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January 4, 2011

A New Year's Reprieve for Alamogordo Chimpanzees

The National Institutes of Health has postponed the transfer of 186 chimpanzees to a Texas laboratory

  • At 53, Flo is the oldest chimpanzee at the Alamogordo Primate Facility. Female chimpanzees are considered elderly at age 30.
    Alamogordo Primate Facility

  • Nicole, pictured here at the Coulston Foundation in the late 1980s, was used for decades in biomedical research experiments before being moved to the Alamogordo Primate Facility.
    Animal Protection of New Mexico

  • HSUS President and CEO Wayne Pacelle and New Mexico Governor Bill Richardson at a press conference to urge a halt to the Alamogordo chimpanzee transfer.
    Jeff Trussell

  • This ad urging the public to take action for Alamogordo chimpanzees appeared in Washington, DC-area metro stations in the fall of 2010.
    HSUS

Plans to move nearly 200 chimpanzees to a biomedical research laboratory have been postponed, thanks to the work of animal welfare organizations, legislators and animal lovers.

The 186 government-owned chimpanzees at the Alamogordo Primate Facility in Alamogordo, New Mexico were slated for transfer to the Southwest National Primate Research Center in San Antonio, Texas beginning in the spring of 2011.

Of the original 202 chimpanzees at the Alamogordo Primate Facility, two have died and fourteen have already been moved to the Texas facility.

Plans on Hold 

On Tuesday, January 4, the  National Institutes of Health (NIH) officially announced that they would not transfer the remaining chimpanzees until the National Academy of Sciences completed a review of policies related to the use of chimpanzees in biomedical research, a process that is estimated to take approximately two years.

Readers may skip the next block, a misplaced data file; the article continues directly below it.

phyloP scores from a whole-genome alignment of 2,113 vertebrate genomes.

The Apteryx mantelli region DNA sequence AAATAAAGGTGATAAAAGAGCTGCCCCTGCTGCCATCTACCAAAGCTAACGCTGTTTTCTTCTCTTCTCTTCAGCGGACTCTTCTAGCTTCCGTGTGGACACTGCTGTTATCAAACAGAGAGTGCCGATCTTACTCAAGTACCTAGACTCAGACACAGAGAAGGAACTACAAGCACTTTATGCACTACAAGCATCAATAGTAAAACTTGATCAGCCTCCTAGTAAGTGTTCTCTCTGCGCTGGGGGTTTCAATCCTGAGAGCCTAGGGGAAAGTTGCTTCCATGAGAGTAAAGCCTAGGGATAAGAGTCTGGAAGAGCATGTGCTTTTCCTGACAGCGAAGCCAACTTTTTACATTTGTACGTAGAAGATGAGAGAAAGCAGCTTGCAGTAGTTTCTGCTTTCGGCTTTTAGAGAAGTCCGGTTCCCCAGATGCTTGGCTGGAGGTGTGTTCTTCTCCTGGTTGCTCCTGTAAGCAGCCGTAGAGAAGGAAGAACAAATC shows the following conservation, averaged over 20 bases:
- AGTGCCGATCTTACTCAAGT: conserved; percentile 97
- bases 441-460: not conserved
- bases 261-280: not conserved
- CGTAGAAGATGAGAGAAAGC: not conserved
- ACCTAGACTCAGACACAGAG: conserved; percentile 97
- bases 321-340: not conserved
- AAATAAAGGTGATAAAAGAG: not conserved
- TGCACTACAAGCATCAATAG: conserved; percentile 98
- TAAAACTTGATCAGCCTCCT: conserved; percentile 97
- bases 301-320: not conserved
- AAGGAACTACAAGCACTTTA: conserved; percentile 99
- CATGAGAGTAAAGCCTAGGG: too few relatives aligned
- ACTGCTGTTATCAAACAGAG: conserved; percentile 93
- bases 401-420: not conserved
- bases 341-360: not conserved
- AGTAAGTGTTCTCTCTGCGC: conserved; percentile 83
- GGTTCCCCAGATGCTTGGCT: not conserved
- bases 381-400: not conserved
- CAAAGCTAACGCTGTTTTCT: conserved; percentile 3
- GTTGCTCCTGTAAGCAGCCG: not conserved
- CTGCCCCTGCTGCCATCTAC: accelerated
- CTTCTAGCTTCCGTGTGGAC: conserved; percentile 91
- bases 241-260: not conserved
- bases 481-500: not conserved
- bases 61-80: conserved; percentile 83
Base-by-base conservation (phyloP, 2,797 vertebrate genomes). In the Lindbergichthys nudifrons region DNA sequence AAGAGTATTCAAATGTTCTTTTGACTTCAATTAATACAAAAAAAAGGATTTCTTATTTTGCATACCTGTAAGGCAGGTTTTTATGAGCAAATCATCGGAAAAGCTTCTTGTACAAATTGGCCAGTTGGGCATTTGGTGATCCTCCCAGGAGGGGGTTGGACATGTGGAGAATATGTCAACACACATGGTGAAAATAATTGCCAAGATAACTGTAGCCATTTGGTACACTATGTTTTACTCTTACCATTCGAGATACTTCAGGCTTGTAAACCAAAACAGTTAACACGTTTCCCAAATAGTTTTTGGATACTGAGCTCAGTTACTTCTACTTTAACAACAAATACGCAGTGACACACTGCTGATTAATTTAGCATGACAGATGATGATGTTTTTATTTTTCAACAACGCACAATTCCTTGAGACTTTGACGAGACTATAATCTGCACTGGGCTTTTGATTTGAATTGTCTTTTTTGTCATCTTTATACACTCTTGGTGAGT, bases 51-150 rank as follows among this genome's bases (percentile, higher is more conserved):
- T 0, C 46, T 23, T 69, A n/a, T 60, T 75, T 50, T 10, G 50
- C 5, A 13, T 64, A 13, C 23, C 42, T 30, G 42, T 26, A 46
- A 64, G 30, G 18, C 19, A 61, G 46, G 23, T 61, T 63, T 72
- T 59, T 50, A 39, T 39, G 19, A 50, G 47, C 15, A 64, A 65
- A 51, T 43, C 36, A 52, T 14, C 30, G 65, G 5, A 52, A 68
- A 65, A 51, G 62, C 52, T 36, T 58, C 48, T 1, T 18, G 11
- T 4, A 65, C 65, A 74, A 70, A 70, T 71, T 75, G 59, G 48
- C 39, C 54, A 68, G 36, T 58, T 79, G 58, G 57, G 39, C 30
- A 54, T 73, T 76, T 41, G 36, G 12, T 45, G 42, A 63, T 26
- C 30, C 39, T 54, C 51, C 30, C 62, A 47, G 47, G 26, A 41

The decision from NIH follows a letter from U.S. Senators Jeff Bingaman (D-NM), Tom Udall (D-NM) and Tom Harkin (D-IA). to the National Academy of Sciences requesting the “analysis of current and future need for chimpanzee use in biomedical research." Former New Mexico Governor Bill Richardson also called for a similar review when he met with NIH in August to discuss the fate of the Alamogordo chimpanzees.

An All-Out Effort

Since the plans were announced to the public in the summer of 2010, The Humane Society of the United States, Gov. Richardson, Animal Protection of New Mexico, and others, have worked with legislators and the public to encourage the NIH to reverse their decision.

More than 25,000 HSUS supporters, several members of Congress and many others weighed in with Health and Human Services Secretary, Kathleen Sebelius. HSUS President and CEO Wayne Pacelle joined Gov. Richardson, Physicians Committee for Responsible Medicine and Animal Protection of New Mexico at a joint press conference on November 18, urging a halt to the transfer plan. An HSUS-sponsored ad in Washington, D.C-area metro stations publicized the chimpanzees’ plight as well.

More Work Ahead

“The HSUS is very pleased to hear that NIH will not move these chimpanzees while the National Academy of Sciences conducts its study,” says Kathleen Conlee, director of program management for Animal Research Issues at HSUS. “However, the transfer plan has been faulty from the beginning and we are hopeful that this group of chimpanzees will be permanently retired."

The chimpanzees, all of whom have undergone decades of invasive research, have not been used for such research in the last ten years. If they are moved to the Texas laboratory they could again be used in physically and psychologically harmful experiments.

This is an important victory in the battle to protect these chimpanzees from further use in harmful research, but there is still work to be done. Please contact NIH to thank them for this postponement and to let them know that you want the Alamogordo chimpanzees to be retired under the care of an appropriate sanctuary, ensuring that these chimpanzees are never again used in invasive experiments.

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